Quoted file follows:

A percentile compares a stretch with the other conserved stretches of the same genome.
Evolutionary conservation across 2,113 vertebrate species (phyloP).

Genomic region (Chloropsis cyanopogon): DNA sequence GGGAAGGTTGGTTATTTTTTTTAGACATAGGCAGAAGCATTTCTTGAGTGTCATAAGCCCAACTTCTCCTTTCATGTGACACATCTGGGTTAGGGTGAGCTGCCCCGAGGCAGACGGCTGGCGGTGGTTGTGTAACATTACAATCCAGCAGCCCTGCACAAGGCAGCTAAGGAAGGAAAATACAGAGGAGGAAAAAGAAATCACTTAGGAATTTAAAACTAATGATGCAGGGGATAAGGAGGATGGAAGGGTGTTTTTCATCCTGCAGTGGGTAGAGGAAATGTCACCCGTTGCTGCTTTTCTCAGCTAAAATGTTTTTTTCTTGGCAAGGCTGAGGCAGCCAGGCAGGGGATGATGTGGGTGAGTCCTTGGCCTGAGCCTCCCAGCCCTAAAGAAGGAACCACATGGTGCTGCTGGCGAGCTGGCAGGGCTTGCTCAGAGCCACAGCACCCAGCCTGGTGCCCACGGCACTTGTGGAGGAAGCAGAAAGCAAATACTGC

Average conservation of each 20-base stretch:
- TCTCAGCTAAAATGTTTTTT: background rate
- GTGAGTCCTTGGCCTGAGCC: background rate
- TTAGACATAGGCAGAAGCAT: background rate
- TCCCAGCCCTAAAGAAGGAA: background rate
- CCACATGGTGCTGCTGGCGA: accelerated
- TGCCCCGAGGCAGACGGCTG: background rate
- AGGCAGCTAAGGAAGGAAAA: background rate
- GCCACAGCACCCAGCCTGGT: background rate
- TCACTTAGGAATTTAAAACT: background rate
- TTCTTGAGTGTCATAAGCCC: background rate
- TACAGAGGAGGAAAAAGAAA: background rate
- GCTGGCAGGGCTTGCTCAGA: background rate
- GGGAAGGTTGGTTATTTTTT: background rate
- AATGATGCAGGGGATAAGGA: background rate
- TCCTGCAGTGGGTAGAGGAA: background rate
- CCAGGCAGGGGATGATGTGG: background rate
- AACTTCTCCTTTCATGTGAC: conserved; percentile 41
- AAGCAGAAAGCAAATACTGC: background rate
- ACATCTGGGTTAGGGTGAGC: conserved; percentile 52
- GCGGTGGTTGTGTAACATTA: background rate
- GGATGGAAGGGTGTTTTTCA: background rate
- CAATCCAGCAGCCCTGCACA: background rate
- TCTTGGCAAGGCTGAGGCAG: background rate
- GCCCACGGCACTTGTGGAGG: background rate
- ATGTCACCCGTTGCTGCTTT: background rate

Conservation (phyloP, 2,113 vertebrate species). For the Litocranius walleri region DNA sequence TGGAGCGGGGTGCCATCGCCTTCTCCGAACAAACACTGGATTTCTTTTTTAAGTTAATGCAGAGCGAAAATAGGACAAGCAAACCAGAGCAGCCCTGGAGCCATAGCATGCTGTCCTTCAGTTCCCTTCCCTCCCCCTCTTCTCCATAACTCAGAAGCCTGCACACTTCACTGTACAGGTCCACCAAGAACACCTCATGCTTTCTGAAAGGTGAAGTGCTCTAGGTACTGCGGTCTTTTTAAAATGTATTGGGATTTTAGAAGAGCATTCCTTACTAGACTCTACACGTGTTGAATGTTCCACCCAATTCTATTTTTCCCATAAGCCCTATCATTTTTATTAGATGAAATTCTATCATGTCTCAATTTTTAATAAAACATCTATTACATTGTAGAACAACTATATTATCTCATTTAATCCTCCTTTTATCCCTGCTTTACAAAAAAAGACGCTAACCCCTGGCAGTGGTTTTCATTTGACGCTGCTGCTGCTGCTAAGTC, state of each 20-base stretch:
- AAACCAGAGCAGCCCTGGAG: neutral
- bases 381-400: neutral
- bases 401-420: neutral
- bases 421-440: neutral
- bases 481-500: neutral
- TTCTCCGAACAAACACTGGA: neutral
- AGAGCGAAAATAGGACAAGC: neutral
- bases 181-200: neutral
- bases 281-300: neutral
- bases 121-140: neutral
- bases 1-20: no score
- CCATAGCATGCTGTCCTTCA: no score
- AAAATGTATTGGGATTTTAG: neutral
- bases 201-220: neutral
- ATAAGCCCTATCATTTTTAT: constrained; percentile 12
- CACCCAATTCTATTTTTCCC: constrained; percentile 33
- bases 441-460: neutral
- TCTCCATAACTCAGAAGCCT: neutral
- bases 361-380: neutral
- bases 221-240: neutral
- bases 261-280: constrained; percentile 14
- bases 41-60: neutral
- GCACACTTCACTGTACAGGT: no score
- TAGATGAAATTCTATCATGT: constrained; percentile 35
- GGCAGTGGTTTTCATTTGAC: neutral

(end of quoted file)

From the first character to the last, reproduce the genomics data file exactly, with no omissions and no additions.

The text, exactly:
A percentile compares a stretch with the other conserved stretches of the same genome.
Evolutionary conservation across 2,113 vertebrate species (phyloP).

Genomic region (Chloropsis cyanopogon): DNA sequence GGGAAGGTTGGTTATTTTTTTTAGACATAGGCAGAAGCATTTCTTGAGTGTCATAAGCCCAACTTCTCCTTTCATGTGACACATCTGGGTTAGGGTGAGCTGCCCCGAGGCAGACGGCTGGCGGTGGTTGTGTAACATTACAATCCAGCAGCCCTGCACAAGGCAGCTAAGGAAGGAAAATACAGAGGAGGAAAAAGAAATCACTTAGGAATTTAAAACTAATGATGCAGGGGATAAGGAGGATGGAAGGGTGTTTTTCATCCTGCAGTGGGTAGAGGAAATGTCACCCGTTGCTGCTTTTCTCAGCTAAAATGTTTTTTTCTTGGCAAGGCTGAGGCAGCCAGGCAGGGGATGATGTGGGTGAGTCCTTGGCCTGAGCCTCCCAGCCCTAAAGAAGGAACCACATGGTGCTGCTGGCGAGCTGGCAGGGCTTGCTCAGAGCCACAGCACCCAGCCTGGTGCCCACGGCACTTGTGGAGGAAGCAGAAAGCAAATACTGC

Average conservation of each 20-base stretch:
- TCTCAGCTAAAATGTTTTTT: background rate
- GTGAGTCCTTGGCCTGAGCC: background rate
- TTAGACATAGGCAGAAGCAT: background rate
- TCCCAGCCCTAAAGAAGGAA: background rate
- CCACATGGTGCTGCTGGCGA: accelerated
- TGCCCCGAGGCAGACGGCTG: background rate
- AGGCAGCTAAGGAAGGAAAA: background rate
- GCCACAGCACCCAGCCTGGT: background rate
- TCACTTAGGAATTTAAAACT: background rate
- TTCTTGAGTGTCATAAGCCC: background rate
- TACAGAGGAGGAAAAAGAAA: background rate
- GCTGGCAGGGCTTGCTCAGA: background rate
- GGGAAGGTTGGTTATTTTTT: background rate
- AATGATGCAGGGGATAAGGA: background rate
- TCCTGCAGTGGGTAGAGGAA: background rate
- CCAGGCAGGGGATGATGTGG: background rate
- AACTTCTCCTTTCATGTGAC: conserved; percentile 41
- AAGCAGAAAGCAAATACTGC: background rate
- ACATCTGGGTTAGGGTGAGC: conserved; percentile 52
- GCGGTGGTTGTGTAACATTA: background rate
- GGATGGAAGGGTGTTTTTCA: background rate
- CAATCCAGCAGCCCTGCACA: background rate
- TCTTGGCAAGGCTGAGGCAG: background rate
- GCCCACGGCACTTGTGGAGG: background rate
- ATGTCACCCGTTGCTGCTTT: background rate

Conservation (phyloP, 2,113 vertebrate species). For the Litocranius walleri region DNA sequence TGGAGCGGGGTGCCATCGCCTTCTCCGAACAAACACTGGATTTCTTTTTTAAGTTAATGCAGAGCGAAAATAGGACAAGCAAACCAGAGCAGCCCTGGAGCCATAGCATGCTGTCCTTCAGTTCCCTTCCCTCCCCCTCTTCTCCATAACTCAGAAGCCTGCACACTTCACTGTACAGGTCCACCAAGAACACCTCATGCTTTCTGAAAGGTGAAGTGCTCTAGGTACTGCGGTCTTTTTAAAATGTATTGGGATTTTAGAAGAGCATTCCTTACTAGACTCTACACGTGTTGAATGTTCCACCCAATTCTATTTTTCCCATAAGCCCTATCATTTTTATTAGATGAAATTCTATCATGTCTCAATTTTTAATAAAACATCTATTACATTGTAGAACAACTATATTATCTCATTTAATCCTCCTTTTATCCCTGCTTTACAAAAAAAGACGCTAACCCCTGGCAGTGGTTTTCATTTGACGCTGCTGCTGCTGCTAAGTC, state of each 20-base stretch:
- AAACCAGAGCAGCCCTGGAG: neutral
- bases 381-400: neutral
- bases 401-420: neutral
- bases 421-440: neutral
- bases 481-500: neutral
- TTCTCCGAACAAACACTGGA: neutral
- AGAGCGAAAATAGGACAAGC: neutral
- bases 181-200: neutral
- bases 281-300: neutral
- bases 121-140: neutral
- bases 1-20: no score
- CCATAGCATGCTGTCCTTCA: no score
- AAAATGTATTGGGATTTTAG: neutral
- bases 201-220: neutral
- ATAAGCCCTATCATTTTTAT: constrained; percentile 12
- CACCCAATTCTATTTTTCCC: constrained; percentile 33
- bases 441-460: neutral
- TCTCCATAACTCAGAAGCCT: neutral
- bases 361-380: neutral
- bases 221-240: neutral
- bases 261-280: constrained; percentile 14
- bases 41-60: neutral
- GCACACTTCACTGTACAGGT: no score
- TAGATGAAATTCTATCATGT: constrained; percentile 35
- GGCAGTGGTTTTCATTTGAC: neutral